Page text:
Kentucky lawmakers have released details on a medical marijuana legalization bill filed on Wednesday.
The bill, filed by GOP Representatives Diane St. Onge, of Ft. Wright and Jason Nemes, of Louisville, aims to help Kentuckians who have “debilitating illnesses and excruciating pain.” If passed, the legislation would make medical marijuana available for up to 60,000 Kentuckians and would be regulated by the Office of Alcoholic Beverage Control.
“This bill is designed to help Kentuckians in pain when their doctors say medical marijuana will help them,” Rep. Nemes said in a statement. “It is time to allow doctors to have this option for patients.”
The state-run system will issue licenses for cultivators, dispensaries, and processors along with practitioners and patients, according to media reports.
“The intention of this legislation is not the generate tax revenue, but rather to provide relief to the thousands of Kentuckians who suffer from conditions that have not responded to traditional medicine,” St. Onge said.
In October, Grayson County Fiscal Court unanimously voted to support making medical marijuana legal in Kentucky at the urging of Grayson County resident Alexandria Fulkerson, who’s one-year-old daughter suffers from polymicrogyria, a condition characterized by abnormal development of the brain before birth. Fulkerson is supporting legislation that legalizes medical marijuana because of its therapeutic effects on those who suffer from seizures; which afflicts her daughter, Kolbie Saltsman, to a frightening degree.
The surface of the brain normally has many ridges or folds, called gyri, according to the U.S. National Library of Medicine, but in people with polymicrogyria, the brain develops too many folds, and the folds are unusually small.
Bilateral forms of polymicrogyria tend to cause more severe neurological problems. Signs and symptoms of these conditions can include recurrent seizures (epilepsy), delayed development, crossed eyes, problems with speech and swallowing, and muscle weakness or paralysis. The most severe form of the disorder, bilateral generalized polymicrogyria, affects the entire brain. This condition causes severe intellectual disability, problems with movement, and seizures that are difficult or impossible to control with medication.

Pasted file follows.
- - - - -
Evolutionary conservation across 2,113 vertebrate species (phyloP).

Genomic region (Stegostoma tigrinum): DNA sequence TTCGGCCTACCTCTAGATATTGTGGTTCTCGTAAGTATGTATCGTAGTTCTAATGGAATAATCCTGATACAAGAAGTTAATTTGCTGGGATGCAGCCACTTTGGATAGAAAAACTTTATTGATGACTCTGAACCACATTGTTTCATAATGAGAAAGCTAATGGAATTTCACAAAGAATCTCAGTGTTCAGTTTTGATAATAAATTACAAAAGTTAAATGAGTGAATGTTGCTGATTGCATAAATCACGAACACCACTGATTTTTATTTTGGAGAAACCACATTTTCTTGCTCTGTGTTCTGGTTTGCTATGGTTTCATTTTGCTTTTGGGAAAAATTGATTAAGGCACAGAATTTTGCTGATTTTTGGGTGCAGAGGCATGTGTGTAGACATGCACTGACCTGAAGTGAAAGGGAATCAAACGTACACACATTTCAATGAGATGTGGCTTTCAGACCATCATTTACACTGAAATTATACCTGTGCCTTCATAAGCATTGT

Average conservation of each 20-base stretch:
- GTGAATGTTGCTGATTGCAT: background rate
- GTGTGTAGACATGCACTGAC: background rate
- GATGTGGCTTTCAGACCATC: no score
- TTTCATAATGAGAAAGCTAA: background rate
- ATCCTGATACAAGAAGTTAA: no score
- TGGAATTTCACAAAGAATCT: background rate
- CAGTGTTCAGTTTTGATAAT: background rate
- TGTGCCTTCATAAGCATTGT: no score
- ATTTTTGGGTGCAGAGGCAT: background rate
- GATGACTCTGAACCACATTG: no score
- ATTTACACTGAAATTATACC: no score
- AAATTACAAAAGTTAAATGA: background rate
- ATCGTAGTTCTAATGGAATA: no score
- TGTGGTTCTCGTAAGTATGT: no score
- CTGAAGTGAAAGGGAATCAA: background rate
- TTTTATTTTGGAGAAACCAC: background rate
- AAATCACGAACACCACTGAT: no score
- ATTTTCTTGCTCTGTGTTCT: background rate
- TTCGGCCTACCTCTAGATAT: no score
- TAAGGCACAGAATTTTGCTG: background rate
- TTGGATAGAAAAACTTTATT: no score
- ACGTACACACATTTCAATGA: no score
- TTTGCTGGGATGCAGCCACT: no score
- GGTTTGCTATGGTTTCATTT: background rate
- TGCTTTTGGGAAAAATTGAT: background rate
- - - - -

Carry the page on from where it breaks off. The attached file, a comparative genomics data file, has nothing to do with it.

Fulkerson is unable to travel with her daughter to the nearest state where medical marijuana is legal (Illinois) due to the baby’s fragile condition, and has been desperate to help ease her baby’s pain and suffering.
At first reticent of speaking positively about medical marijuana, Judge-Executive Kevin Henderson noted his long years in law enforcement as the reason for him thinking negatively about legalizing marijuana in any form, but after consulting with doctors and other professionals, Henderson had a change of heart.
In a 10-minute statement on his views on medical marijuana at the October Fiscal Court meeting, Henderson said:
“As I’ve said before, as a 27-year veteran of law enforcement, probably five years ago I would have said I am completely against (the legalization of medical marijuana). But as I told you all, I am open-minded, and I do my research … I can tell you this, I have five kids of my own (and) I will do anything that I can do for my child, short of being illegal. I don’t know what I would do; I don’t think anyone in this room knows what they would do (in your situation).
“I have a lot of friends that are doctors and I just want to address the court, and tell them … I asked a lot of folks what their thoughts were on it … I got with a lot of doctors, local doctors, and I have one (doctor), and I don’t want to bring up his name because he’s not in politics and it wouldn’t be fair to him … I asked him, ‘What’s your thoughts on medical marijuana?’ He said it’s a definite benefit. It helps nausea (from the side-effects of chemotherapy), appetite loss, glaucoma, multiple sclerosis, chronic pain syndromes, inflammation, muscle spasms, post traumatic stress disorder, and epilepsy. And I’m going to tell you, this is a guy; if it’s a medical question, if he told me I needed to do something, I’d do it … I trust him that much.
“And I just didn’t ask him. I asked a lot of other doctors … But if the legislation passes … I don’t people coat-tailing you all … for recreational use. I’m not for recreational use. I am not for the recreational use of marijuana.
“My father, and Norman (Chaffins) will not care if I say this, my father and his father were raging alcoholics. My father died an alcoholic. I think alcohol is a far worse drug than marijuana. I’ve seen it destroy people … Some of the doctors that I spoke with said you could smoke a bale of marijuana and not overdose. But if you drink a fifth of vodka, and you’ve never drank, you could be dead the next morning.
“I listened to the medical professionals (on the medical marijuana issue) … and as far as I’m concerned, I am wholeheartedly for your child,” an emotional Henderson strongly stated. And with that, Henderson received an ovation not only from supporters of the Fulkerson family, but from everyone present.
Henderson then struggled to say, “I try to imagine my own child being there (in Kolbie’s condition), excuse me,” he said as he composed himself, “and what you’re going through … “
(Photo: Kolbie Saltsman)
By Ken Howlett, News Director
Contact Ken at firstname.lastname@example.org or 270-259-6000